Here are some ideas.
1. Follow the Crowd
The outdoor movies. The Colonial characters. The 4.5-ton hoagie. The patriotic yet predictable annual weeklong hubbub of Wawa's Welcome America! culminates with a daylong (noon-7 p.m.) "Party on the Parkway," a family affair fueled by Radio Disney (but whose secret highlight will surely be the new, extra-kid-friendly Sister Cities Park at 18th and the Parkway) and the obligatory multi-performer concert and fireworks in front of the Philadelphia Museum of Art. This year, Queen Latifah, Daryl Hall, Common, Joe Jonas and headliners The Roots will get sweaty onstage as we stay up past our bedtimes to watch the sky blast and sparkle. Don't worry about driving to any of the above, either; SEPTA is running extra service all around the festivities.
Party on the Parkway, Benjamin Franklin Parkway, 20th Street to Eakins Oval, noon-7 p.m., Jam and Grand Finale Fireworks, 20th and the Parkway, 7-11 p.m., welcomeamerica.com.
2. Run through History
What would George Washington do, if he were around on Wednesday? Chances are, he'd go jogging in his old 'hood. (That's why they call it the President's Challenge fitness test, right?) City Running Tours bustles around America's most historic square mile, through Headhouse and Washington squares, past Independence Hall, the Liberty Bell, Christ Church and Elfreth's Alley. It's not a race. But don't come in last.
Meet at Liberty Bell, 6th and Chestnut streets, 8:30 a.m., $25, 877-415-0058, cityrunningtours.com.
3. Party in a Castle
Doylestown does the Fourth in old-fashioned fashion. Antique-y activities center around Fonthill, Henry Mercer's quirky, must-see concrete castle. There will be a bike parade (pennyfarthing, anyone?), vintage baseball ("Warning on the hurler!"), old-timey games (those stick and hoop thingies) and an ever-timeless watermelon eating contest.
Mercer Museum and Fonthill Castle, 525 E. Court St., Doylestown, 215-348-9461, mercermuseum.org, noon-4 p. m. Adults, $4, ages 5-17, $1, 4 and under, free.
4. TAKE A Dip in a 747
A quick trip across the Walt Whitman bridge yields "Mad Men"-era fun. The Flying W is a circa-1960s resort with an airplane-shaped pool and genuine tiki bar. Guests of the motel swim free; everyone else pays just a few bucks to splash around in the wings. (Don't like plane-shaped pools? The property also has a flight school and 18-hole golf course.)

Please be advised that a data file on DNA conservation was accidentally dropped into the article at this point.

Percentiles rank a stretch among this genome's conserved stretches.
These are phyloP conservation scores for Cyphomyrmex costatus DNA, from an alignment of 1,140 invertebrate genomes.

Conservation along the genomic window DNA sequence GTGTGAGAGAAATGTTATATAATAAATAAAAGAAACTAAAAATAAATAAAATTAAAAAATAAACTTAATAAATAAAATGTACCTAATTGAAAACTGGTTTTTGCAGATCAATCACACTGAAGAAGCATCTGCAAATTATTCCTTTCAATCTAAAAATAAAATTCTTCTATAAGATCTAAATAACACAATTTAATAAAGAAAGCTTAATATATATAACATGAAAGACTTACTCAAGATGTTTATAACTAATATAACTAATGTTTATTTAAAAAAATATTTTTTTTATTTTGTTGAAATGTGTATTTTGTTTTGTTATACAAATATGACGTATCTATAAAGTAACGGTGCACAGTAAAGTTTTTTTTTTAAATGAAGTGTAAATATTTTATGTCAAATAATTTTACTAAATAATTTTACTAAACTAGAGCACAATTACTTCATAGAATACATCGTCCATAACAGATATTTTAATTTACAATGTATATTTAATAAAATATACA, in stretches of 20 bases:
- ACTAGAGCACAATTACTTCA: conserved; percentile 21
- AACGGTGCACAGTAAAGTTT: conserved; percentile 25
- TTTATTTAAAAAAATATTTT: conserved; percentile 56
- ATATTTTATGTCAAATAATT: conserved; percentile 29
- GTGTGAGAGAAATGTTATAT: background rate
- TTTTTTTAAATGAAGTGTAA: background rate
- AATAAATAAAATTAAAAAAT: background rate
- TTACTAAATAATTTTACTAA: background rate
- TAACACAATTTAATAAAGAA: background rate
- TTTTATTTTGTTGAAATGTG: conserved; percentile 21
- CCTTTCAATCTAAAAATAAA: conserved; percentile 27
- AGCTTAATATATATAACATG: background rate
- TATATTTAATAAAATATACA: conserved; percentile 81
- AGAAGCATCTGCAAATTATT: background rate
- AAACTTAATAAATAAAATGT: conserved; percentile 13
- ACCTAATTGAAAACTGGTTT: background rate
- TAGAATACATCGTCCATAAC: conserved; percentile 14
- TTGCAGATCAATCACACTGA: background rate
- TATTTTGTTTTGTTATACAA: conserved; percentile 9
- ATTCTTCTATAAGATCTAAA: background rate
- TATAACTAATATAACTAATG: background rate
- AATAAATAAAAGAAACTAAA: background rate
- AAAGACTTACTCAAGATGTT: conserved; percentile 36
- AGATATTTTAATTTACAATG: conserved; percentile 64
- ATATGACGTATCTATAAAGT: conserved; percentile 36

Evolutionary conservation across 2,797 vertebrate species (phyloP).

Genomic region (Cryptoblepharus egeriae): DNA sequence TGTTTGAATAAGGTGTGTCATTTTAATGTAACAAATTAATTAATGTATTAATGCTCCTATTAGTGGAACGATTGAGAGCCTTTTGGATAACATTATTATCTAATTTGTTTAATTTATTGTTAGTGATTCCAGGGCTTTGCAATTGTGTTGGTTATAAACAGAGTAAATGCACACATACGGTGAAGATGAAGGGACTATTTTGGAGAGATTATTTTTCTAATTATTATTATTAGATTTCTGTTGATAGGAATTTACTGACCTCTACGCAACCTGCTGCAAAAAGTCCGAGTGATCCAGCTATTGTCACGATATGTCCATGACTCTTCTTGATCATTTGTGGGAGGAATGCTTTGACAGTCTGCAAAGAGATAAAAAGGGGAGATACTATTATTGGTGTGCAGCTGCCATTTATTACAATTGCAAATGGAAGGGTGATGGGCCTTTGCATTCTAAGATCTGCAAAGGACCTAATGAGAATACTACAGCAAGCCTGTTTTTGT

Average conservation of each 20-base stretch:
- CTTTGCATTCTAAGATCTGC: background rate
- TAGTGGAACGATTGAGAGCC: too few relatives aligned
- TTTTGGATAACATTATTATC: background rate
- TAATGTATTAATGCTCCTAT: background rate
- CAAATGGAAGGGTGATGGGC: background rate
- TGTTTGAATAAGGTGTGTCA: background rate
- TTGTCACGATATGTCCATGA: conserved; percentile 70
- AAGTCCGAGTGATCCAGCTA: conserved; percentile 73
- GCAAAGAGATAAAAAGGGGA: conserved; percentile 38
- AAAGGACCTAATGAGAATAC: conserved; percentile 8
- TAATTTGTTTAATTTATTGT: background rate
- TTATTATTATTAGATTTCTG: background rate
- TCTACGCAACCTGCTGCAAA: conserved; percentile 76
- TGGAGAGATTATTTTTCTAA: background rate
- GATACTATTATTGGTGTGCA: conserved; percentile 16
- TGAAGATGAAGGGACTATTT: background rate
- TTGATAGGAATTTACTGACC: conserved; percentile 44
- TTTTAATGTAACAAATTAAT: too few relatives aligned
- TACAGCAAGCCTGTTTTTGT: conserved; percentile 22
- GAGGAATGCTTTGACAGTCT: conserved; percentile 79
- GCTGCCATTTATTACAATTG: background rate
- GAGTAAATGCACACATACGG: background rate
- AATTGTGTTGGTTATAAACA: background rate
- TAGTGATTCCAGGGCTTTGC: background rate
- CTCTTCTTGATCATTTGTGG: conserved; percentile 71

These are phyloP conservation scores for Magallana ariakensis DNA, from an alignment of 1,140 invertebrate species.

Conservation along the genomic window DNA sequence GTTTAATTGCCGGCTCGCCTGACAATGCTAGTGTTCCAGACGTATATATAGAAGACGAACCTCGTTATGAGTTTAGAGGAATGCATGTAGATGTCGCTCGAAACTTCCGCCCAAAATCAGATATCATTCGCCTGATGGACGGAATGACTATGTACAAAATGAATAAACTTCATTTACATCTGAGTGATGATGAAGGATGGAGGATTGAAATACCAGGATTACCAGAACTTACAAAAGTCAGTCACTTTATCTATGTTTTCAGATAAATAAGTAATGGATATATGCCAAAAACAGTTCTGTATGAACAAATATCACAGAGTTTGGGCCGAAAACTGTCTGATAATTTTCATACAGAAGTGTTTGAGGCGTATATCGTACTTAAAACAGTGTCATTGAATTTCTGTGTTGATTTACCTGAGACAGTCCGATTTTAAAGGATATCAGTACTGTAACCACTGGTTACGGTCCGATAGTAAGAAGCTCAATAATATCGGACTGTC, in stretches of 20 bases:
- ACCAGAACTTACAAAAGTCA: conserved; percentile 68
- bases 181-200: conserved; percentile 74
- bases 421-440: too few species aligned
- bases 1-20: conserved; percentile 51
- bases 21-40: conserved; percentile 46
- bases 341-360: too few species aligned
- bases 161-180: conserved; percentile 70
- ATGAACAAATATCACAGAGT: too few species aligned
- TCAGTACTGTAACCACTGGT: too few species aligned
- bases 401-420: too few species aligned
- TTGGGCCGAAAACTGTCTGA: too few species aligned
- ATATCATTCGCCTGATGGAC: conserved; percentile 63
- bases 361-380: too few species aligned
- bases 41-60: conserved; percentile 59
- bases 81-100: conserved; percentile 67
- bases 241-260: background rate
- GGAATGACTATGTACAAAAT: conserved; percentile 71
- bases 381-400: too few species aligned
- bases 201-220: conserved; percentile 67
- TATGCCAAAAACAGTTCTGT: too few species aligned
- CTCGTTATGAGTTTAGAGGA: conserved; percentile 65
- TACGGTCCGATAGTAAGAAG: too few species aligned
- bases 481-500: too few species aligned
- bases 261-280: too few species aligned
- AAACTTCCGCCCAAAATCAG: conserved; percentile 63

Flying W Resort, 60 Fostertown Road, Medford, N.J. Day pass (before 3 p.m.) adult, $10, kids, $6.50, up to age 2 free. 609-267-8787, flyingwairport.com.
5. Play with Puppets
Not to be outdone by displays at the big city and beaches, Big Bird, Elmo, Grover, Oscar the Grouch, et al, have their own patriotic shindig at Sesame Place. Reserve ahead for the buffet barbecue dinner, or just come for the rides, parade, Bert, Ernie and ensuing fireworks.
Sesame Place, 100 Sesame Road, Langhorne. Admission from $37.99. Barbecue 5-6 p.m. or 7:30-8:30 p.m., adults, $25, ages 2-11, $17, under 2, free. Neighborhood street party parade, 9 p.m., fireworks 9:25 p.m., 866-GO-4-ELMO, sesameplace.com.
6. Stay at Home
Two TV choices, really. Go all-American, or go … Euro. ABC Family runs 12 hours of "America's Funniest Home Videos," (that's a lot of falling down), 11 a.m. to 11 p.m. Food Network's got "Diners, Drive-Ins and Dives" continuously from 10 a.m. to 7 p.m. Spike replays "Band of Brothers," 9 a.m. to 6 p.m., while Bravo rehashes the ever unique to the U.S.A. "Don't Be Tardy for the Wedding," 9 a.m. to 5 p.m.
Feeling less than patriotic? ESPN and ESPN2 feature the Wimbledon tennis championships, 8 a.m. to 3 p.m. and 7 a.m. to 4 p.m., respectively; NBCSP airs the Tour de France, 8 to 11:30 a.m. and again 8 to 11 p.m.
7. Putt on 30th Street
30th Street Station's newish "Porch" has put up a nine-hole mini golf course this month for anyone willing to (temporarily) swap valid photo ID for a putter, ball, scorecard and stubby pencil. It's a far cry from Pebble Beach — or even goofy boardwalk putt-putt courses — but it'll to keep the kids from uttering the classic summertime refrain of "I'm bored!" At least for a half-hour or so.
The Porch at 30th Street Station, 10 a.m.-8 p.m., free, 215-243-0555, universitycity.org.
8. Eat Out
What with all the backyard-based cooking out, the Fourth is a notoriously slow night for restaurants. Take advantage. Stephen Starr's places are open, so maybe you can crane your neck to see the fireworks from the roof deck of the Continental Midtown (1801 Chestnut St., 215-567-1800, continentalmidtown.com), or finally get a good table at Rittenhouse Square's swank Parc (227 S. 18th St., 215-545-2262, parc-restaurant.com). And you can dine, or enjoy a cocktail, and watch the Parkway light show at Bistro St. Tropez (2400 Market St., 4th floor, Marketplace Design Center, 215-569-9269, bistrosttropez.com).
9. Go TO Colonial Country
Costumed re-enactors at Chester County's bucolic Colonial Pennsylvania Plantation, a 112-acre, circa-1720 farm, mock up a Loyalist vs. Revolutionary scuffle of sorts for "When in the Course of Human Events." The day also includes a reading of the Declaration of Independence, Colonial living demos (hearth-cooking, textile-making, long-rifling) and a BYO picnic.
Ridley Creek State Park, Media, 11 a.m.-5 p.m., $10 adults, $8 ages 4-12, 610-566-1725, colonialplantation.org.
10. Forge Ahead
If the last time you visited Valley Forge, you weren't smarter than a fifth-grader (but only because you were in fourth grade), why not return to Washington's former campsite for a look-see? On Wednesday, the National Park will host a cookout, Declaration-signing and artillery demos.
Valley Forge National Historic Park, 1400 N. Outer Line Drive, King of Prussia, 11 a.m.-3 p.m., free, 610-783-1099, nps.gov/vafo/index.htm.